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Workforce Trends: Mature Workers & Millennials Want the Same Things

Rachel Reed
11/19/20 11:13 AM

The concept of “perennials,” first articulated by Gina Pell captures the importance of understanding people on a more meaningful level beyond broad demographic categories like age. People of all ages who transcend stereotypes, make connections, and push up against their growing edge are perennials. 

Deloitte's 2020 Global Human Capital Trends report provides another in-depth peek at what's going on in the workforce. Tech and organizational changes in the workforce make careers complex and more dynamic, leaving employees to reinvent themselves several times throughout their working lives. Older employees are not retiring at the previously average age of 65. 

Employees deliver high-value work when their experience at work is high value. Demographic indicators alone no longer serve as a suitable basis for developing talent strategy; employees of all generations are more vocal about their expectations.  

Mature Workers Want the Same Things as Millennials

This shrinking gap between generations doesn’t mean that older generations don’t seek fundamentals out of their chosen careers like meaning and purpose, it merely reflects a shift in the expectations of employers to provide them. 

Despite the widespread belief that generational differences are expanding, Deloitte found that members of each generation largely agree on desires related to career like work/life balance, expectations of loyalty and job security, and expectations of advancement.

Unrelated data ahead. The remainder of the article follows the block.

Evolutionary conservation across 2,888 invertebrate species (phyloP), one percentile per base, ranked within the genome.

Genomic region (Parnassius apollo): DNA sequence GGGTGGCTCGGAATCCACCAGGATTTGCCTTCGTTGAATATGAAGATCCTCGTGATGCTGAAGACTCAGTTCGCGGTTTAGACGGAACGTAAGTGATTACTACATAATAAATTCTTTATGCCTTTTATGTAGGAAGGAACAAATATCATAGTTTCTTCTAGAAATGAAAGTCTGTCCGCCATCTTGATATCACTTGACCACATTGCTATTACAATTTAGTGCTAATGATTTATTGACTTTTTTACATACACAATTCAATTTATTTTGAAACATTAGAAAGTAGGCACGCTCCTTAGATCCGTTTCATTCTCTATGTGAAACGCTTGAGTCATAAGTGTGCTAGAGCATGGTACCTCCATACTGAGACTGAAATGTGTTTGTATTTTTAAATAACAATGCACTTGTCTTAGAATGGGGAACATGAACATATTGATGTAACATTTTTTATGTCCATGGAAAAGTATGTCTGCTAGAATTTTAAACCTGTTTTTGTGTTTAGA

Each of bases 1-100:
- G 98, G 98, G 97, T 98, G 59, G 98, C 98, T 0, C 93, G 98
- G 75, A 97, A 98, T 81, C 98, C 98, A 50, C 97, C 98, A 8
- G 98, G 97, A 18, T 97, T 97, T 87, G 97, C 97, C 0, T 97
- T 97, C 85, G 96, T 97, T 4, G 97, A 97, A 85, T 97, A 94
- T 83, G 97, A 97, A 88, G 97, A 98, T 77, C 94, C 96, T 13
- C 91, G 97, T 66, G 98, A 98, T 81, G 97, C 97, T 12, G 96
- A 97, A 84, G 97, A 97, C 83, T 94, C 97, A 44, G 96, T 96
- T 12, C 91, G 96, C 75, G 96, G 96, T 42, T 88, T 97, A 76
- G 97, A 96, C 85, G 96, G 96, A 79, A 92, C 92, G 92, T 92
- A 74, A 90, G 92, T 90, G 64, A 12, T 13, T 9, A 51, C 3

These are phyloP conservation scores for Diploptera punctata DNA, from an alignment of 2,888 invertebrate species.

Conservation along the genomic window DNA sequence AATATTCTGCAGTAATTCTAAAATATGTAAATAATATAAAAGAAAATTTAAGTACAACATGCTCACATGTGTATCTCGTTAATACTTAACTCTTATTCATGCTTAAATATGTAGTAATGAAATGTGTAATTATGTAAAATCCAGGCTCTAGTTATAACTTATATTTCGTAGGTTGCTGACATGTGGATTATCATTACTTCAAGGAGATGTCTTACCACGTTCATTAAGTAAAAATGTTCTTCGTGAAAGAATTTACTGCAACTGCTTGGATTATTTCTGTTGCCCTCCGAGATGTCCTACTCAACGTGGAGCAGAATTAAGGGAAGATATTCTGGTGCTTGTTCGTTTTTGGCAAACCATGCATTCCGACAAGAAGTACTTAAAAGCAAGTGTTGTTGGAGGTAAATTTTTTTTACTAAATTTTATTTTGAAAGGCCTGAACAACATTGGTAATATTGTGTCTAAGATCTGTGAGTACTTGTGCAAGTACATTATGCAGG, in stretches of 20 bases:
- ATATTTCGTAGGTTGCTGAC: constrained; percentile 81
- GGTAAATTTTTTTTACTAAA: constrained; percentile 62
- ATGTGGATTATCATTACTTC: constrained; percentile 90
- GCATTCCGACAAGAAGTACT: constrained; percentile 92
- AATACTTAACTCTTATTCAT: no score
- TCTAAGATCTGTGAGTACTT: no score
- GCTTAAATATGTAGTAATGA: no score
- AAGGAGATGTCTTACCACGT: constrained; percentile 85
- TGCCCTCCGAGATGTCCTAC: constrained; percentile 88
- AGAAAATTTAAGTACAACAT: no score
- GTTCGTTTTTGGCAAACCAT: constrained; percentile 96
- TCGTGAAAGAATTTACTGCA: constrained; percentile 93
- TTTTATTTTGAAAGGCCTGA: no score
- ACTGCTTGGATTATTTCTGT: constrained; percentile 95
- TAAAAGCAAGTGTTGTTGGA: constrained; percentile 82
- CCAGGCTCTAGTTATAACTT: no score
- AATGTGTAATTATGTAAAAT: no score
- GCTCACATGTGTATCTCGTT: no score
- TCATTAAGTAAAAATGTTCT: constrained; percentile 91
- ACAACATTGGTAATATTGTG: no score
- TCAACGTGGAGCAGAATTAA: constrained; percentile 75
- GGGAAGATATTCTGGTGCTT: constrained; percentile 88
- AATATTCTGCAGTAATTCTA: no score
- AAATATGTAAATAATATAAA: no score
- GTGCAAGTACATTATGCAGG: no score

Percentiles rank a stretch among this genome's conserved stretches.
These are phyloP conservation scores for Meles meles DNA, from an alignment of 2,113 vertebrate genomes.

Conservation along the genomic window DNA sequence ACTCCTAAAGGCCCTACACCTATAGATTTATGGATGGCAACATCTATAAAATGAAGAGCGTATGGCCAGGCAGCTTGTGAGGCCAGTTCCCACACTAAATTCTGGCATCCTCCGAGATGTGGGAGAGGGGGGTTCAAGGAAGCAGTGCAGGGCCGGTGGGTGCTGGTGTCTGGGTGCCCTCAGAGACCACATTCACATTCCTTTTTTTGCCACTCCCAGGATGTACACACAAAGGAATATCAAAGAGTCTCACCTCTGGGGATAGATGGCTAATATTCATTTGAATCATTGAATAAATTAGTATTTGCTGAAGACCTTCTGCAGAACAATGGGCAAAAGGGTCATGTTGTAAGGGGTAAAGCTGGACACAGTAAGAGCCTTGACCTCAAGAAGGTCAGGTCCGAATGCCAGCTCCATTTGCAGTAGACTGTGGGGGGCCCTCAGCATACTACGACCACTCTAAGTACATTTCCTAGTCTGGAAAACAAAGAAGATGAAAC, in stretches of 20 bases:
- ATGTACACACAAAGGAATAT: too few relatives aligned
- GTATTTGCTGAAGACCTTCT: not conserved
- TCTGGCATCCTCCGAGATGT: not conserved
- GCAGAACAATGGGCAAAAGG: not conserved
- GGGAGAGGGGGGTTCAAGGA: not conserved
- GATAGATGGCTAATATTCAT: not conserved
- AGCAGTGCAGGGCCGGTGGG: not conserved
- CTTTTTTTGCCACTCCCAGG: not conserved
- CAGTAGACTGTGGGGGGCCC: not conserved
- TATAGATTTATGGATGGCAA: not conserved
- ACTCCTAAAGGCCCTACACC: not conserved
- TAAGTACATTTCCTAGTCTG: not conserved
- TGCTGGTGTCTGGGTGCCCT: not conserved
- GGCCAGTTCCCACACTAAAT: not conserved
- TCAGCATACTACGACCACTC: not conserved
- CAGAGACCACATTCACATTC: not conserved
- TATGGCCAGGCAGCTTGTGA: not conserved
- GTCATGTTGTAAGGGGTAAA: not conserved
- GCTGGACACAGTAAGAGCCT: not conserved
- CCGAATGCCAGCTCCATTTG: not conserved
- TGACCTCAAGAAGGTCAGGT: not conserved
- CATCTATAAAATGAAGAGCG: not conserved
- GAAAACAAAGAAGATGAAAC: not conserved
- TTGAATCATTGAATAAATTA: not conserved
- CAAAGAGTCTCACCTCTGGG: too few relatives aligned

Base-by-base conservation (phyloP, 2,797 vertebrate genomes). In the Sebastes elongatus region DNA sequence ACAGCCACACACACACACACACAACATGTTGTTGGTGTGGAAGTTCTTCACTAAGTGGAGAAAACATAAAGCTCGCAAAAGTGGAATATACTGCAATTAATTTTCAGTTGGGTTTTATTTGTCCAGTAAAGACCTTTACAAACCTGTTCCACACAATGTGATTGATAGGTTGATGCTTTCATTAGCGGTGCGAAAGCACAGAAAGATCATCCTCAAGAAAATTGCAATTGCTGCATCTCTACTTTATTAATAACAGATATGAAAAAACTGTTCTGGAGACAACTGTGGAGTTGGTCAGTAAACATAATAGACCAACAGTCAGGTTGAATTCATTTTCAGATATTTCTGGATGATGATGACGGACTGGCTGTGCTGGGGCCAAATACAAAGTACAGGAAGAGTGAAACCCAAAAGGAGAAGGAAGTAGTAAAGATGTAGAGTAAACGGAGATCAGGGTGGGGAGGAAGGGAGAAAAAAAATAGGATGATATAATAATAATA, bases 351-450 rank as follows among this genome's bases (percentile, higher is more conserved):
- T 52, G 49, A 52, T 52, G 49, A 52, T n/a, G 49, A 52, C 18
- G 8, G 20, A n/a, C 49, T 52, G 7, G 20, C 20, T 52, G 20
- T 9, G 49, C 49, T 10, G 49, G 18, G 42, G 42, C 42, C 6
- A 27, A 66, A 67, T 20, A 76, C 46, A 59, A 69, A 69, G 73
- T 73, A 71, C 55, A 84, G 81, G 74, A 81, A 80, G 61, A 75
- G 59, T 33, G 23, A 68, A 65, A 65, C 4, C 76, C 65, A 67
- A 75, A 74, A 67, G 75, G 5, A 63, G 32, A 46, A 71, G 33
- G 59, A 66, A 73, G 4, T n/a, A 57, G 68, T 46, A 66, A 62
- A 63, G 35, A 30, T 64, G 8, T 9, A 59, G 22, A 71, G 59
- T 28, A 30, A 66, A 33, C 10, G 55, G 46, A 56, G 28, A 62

Segmenting the workforce for the future 

The personalization of consumer experiences has paved the way for more and more organizations to segment their workforce to create engaging, meaningful experiences for employees. Take a page out of consumer market hyper-segmentation: gain insight into individuals to understand their interests, values, preferences, and opinions to predict broad patterns and deliver that productivity boosting, personalized, engaging experience. 

Attitude based approach 

42% of respondents believed that work behaviors such as whether a person is a maker, doer, or manager will be most important for segmenting the workforce in three years but just 27% said the are currently segmenting the workforce this way. 

Expand your talent strategy beyond demographics alone and include attitudes, behaviors, and values that meet employee needs in a meaningful way that benefits the individual, the organization, and the bottom line. 

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